By Alex Coleman
Over the few weeks since I heard the lamentable news that a certain football player would be returning to old Virginia Tech despite his numerous attempts to provide the institution with ample excuse to expel him, I have been giving a lot of thought to what I personally can do about it in the next year.
I wonder exactly what our athletes have to do in order to be expelled. Short of murdering Coach Beamer, I am beginning to think that it is entirely impossible for a Tech athlete to suffer expulsion; they seem immune to the rules of this school. I find this deplorable, and feel that if I were caught in some of the delinquency perpetrated by our athletes, I would surely be out on my ear.
And so I've been tossing about ideas. Boycott the football team? Sure, but that really puts a stump on my senior year. Imagine going through four years of loyal Hokie fanaticism and not being able to see the team play in my last year. Besides, why hold it against the whole team, when it is only a minority that causes trouble? In fact, none too few of them are true leaders in the world of sports and the community.
Fine, then how about booing him whenever he walks on the field? Fair enough, and in all honesty, other than this column, that's about all I'll be able to do in the way of direct action to demonstrate my disapproval of this sabotage of our school's honor and integrity. Besides, I am a loud fan who loves to make his voice heard in the stands (are you surprised?). Perhaps if I am lucky I'll be close enough to the field to be heard.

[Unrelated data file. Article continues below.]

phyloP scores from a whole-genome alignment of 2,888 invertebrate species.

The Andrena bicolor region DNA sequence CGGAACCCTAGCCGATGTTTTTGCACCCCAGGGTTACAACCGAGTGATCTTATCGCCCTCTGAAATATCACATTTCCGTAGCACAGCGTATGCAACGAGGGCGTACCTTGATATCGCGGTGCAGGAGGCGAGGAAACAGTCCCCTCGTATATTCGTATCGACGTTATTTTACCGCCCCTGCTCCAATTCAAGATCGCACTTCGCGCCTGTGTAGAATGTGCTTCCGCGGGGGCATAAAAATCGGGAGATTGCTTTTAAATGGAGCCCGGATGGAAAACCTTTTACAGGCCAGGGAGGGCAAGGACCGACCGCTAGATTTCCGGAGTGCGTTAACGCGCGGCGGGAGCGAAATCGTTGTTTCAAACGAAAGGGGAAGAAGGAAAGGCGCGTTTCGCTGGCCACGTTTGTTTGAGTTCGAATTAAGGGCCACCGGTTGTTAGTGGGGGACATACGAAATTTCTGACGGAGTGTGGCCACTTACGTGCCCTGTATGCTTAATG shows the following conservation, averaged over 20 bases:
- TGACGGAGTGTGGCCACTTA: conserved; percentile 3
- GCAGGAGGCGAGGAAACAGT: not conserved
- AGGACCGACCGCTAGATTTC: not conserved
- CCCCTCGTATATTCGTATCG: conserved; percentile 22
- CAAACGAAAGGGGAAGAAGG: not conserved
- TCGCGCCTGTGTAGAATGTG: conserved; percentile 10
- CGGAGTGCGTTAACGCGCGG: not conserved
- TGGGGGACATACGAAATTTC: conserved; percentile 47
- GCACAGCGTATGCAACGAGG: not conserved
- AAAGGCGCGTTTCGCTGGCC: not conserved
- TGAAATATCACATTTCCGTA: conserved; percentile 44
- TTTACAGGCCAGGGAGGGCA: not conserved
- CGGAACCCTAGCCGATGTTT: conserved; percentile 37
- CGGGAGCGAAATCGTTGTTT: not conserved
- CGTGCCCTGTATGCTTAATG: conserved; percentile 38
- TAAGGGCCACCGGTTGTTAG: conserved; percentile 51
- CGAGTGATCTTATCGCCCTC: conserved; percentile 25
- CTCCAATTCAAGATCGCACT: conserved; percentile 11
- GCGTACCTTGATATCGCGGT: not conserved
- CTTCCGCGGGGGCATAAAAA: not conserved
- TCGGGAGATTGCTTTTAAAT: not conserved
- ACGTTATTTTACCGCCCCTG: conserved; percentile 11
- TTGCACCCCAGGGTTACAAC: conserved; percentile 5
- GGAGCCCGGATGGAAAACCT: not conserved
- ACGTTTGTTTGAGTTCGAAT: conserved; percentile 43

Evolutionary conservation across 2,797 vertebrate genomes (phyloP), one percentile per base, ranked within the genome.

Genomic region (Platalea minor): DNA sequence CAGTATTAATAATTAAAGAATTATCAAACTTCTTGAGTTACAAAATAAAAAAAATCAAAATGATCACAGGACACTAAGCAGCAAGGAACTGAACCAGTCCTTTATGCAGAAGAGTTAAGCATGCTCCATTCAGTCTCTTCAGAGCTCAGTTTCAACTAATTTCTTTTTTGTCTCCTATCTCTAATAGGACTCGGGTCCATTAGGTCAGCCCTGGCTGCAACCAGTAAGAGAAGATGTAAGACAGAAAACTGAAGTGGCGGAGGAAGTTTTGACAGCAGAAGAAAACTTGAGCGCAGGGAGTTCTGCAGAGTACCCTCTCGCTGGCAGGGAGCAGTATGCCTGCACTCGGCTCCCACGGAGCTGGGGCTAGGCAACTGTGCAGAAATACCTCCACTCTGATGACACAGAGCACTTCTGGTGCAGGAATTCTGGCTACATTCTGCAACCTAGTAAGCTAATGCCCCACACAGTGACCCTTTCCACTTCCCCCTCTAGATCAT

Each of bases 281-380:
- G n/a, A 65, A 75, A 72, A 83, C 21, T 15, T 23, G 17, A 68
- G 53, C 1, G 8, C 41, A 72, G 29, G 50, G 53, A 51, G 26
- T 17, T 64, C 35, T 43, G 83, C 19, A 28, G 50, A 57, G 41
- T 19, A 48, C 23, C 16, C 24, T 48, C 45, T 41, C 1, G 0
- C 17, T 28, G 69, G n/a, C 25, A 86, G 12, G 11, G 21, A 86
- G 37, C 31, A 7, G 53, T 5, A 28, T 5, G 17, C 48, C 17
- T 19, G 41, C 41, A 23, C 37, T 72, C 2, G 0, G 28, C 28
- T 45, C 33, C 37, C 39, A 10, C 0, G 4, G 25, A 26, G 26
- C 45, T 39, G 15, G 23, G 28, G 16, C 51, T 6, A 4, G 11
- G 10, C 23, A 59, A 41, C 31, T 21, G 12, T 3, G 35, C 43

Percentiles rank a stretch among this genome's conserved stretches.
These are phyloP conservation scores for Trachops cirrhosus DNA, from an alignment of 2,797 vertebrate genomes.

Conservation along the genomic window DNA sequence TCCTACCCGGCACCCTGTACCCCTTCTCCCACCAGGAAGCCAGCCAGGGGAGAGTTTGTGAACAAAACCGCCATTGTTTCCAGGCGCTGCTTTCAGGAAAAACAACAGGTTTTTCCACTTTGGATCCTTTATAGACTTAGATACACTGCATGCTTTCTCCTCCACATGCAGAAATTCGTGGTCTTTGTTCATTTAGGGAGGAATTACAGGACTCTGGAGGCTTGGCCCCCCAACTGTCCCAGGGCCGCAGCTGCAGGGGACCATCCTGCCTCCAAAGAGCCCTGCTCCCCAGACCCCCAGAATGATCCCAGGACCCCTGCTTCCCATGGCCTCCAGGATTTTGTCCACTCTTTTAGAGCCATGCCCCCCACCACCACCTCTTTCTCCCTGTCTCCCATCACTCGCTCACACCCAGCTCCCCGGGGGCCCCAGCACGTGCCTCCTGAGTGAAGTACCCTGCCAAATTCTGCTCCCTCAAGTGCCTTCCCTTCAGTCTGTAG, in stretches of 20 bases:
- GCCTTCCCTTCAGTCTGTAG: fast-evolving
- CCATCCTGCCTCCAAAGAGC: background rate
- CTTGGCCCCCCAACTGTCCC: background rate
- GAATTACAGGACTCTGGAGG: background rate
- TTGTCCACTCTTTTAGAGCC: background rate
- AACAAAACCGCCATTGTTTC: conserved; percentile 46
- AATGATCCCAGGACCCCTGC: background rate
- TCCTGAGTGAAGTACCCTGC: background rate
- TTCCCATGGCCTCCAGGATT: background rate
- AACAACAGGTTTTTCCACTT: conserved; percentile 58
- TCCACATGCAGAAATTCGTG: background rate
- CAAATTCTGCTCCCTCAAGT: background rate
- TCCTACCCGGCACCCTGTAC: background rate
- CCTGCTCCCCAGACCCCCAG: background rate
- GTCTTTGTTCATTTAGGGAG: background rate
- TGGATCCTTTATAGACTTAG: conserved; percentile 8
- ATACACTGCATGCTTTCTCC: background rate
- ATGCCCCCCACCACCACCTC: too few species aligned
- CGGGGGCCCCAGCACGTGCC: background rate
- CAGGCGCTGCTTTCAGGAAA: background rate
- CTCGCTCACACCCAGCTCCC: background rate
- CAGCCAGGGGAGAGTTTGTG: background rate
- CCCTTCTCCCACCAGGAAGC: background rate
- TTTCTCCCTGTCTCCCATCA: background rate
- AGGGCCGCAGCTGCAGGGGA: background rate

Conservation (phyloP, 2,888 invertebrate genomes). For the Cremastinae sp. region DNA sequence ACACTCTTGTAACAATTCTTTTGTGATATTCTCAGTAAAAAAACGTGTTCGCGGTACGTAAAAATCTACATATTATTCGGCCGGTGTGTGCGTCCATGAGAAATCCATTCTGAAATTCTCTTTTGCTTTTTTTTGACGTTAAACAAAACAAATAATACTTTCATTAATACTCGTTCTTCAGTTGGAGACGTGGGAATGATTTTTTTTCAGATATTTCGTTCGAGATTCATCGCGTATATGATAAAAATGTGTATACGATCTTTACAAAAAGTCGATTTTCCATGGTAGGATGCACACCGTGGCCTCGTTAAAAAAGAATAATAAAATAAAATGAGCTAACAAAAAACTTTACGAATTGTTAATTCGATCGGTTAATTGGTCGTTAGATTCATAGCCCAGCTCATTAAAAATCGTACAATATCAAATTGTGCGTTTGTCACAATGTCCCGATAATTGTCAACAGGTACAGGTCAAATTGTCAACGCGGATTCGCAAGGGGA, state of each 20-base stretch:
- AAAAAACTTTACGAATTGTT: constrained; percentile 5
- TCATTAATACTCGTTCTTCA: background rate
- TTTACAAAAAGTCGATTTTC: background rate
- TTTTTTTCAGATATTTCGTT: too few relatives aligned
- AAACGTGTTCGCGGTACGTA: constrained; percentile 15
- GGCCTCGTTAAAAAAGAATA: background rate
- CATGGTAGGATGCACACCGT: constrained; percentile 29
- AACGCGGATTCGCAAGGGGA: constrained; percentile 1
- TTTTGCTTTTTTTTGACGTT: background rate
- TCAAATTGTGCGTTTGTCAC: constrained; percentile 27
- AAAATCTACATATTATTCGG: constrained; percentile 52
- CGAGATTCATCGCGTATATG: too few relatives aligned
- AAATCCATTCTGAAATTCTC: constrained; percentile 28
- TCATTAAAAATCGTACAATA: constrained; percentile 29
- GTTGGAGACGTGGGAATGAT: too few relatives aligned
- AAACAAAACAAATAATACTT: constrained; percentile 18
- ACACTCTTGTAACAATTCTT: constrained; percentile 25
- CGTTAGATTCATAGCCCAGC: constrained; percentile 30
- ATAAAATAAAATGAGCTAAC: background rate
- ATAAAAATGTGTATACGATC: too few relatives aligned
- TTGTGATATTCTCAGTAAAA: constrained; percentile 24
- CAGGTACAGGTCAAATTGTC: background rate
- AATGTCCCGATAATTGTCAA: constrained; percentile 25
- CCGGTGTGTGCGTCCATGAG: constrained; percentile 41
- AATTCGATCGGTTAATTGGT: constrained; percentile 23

But honestly, this solution just seems a few steps shy of childish. It will, in all truth, accomplish nothing and probably irritate many of my fellow Hokie fans. So, I got down to thinkin' about what I could do to positively, constructively aid this situation.
What do you do with athletes (or anyone for that matter) who need to learn respect for authority, discipline and a little bit about honor, integrity and civil behavior? Well, with luck, you can teach it to them. It's a tough lesson, and it takes tough teachers. Now who around Blacksburg knows anything about that?